When the news was announced that WarnerMedia planned on releasing its entire Warner Bros. 2021 film slate simultaneously on HBO Max and in theaters, people were shocked. Never had a studio made such a big move in destroying the theatrical exclusivity window before. And not only is WB doing it for “Wonder Woman 1984,” but also some of the most anticipated blockbusters of the next year, such as “Godzilla vs. Kong” and “Dune.” But it’s those latter two films that might be involved in a legal battle between WB and the studio’s producing partner, Legendary.

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According to Deadline, Legendary (the company that co-produced and co-financed “Dune” and “Godzilla vs. Kong”) is reportedly going to send legal letters to WarnerMedia challenging the release of its two upcoming films on HBO Max the same day as theaters. Apparently, the crux of the argument is that WarnerMedia made this decision without consulting Legendary (who reportedly funded approximately 75% of the production budgets of the films) and without including the option of going to third-party alternatives such as Netflix.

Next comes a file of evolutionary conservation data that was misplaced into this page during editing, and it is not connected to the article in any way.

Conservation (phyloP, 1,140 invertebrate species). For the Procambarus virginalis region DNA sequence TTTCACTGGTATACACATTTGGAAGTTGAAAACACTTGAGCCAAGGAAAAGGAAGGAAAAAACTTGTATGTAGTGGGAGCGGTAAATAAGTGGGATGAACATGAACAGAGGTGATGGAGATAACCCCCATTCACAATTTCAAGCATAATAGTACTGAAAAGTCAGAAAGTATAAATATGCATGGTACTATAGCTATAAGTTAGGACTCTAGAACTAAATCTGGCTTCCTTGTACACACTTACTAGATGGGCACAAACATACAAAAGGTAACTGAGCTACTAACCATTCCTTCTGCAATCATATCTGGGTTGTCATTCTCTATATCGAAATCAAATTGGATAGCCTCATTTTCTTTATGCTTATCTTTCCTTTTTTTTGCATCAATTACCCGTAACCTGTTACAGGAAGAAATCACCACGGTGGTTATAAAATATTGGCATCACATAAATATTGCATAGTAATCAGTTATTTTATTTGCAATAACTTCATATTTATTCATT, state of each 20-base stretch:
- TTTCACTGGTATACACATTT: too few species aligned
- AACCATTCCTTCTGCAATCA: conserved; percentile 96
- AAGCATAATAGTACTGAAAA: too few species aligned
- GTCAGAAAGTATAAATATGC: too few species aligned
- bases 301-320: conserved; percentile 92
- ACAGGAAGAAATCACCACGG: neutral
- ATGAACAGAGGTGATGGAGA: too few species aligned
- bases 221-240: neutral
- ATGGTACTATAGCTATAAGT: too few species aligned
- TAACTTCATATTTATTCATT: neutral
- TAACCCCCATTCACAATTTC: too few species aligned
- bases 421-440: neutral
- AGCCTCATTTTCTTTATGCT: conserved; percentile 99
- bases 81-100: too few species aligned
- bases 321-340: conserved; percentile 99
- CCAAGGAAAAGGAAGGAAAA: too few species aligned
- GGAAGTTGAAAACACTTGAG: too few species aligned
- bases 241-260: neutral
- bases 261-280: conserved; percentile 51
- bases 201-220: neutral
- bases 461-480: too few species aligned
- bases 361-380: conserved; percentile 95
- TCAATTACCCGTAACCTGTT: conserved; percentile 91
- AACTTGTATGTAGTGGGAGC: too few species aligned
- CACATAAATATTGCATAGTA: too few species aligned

The report claims that Legendary had begun talks with Netflix for “Godzilla vs. Kong” and the streaming service was offering $250 million for the film but WarnerMedia blocked the deal. Instead, Legendary said that WarnerMedia decided (without consulting the other studio) to release “Godzilla vs. Kong,” as well as Denis Villeneuve’s “Dune” on its own HBO Max. And the numbers for that deal aren’t known now.

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You won’t be surprised to know that the disagreement here stems from money, as it’s unclear what type of losses WarnerMedia is willing to accept by releasing the film on streaming. This new deal seems to cause issues with “backend” deals with filmmakers and cast members that would have earned them bonuses based on box office performance. With “Wonder Woman 1984,” it’s being reported that WarnerMedia is paying out bonuses based on the idea that the film would have earned $1 billion. But it’s unclear what the studio is doing for “Godzilla vs. Kong” and “Dune,” where the potential box office is unknown.

Of course, this doesn’t necessarily mean that “Dune” and “Godzilla vs. Kong” will be removed from the planned HBO Max schedule, as WarnerMedia probably wouldn’t have announced those features without some sort of guarantee that they wouldn’t have to worry about legal challenges. That said, it will be interesting to see what the fallout of this decision means for WarnerMedia in its relationship with partnering production companies and filmmakers.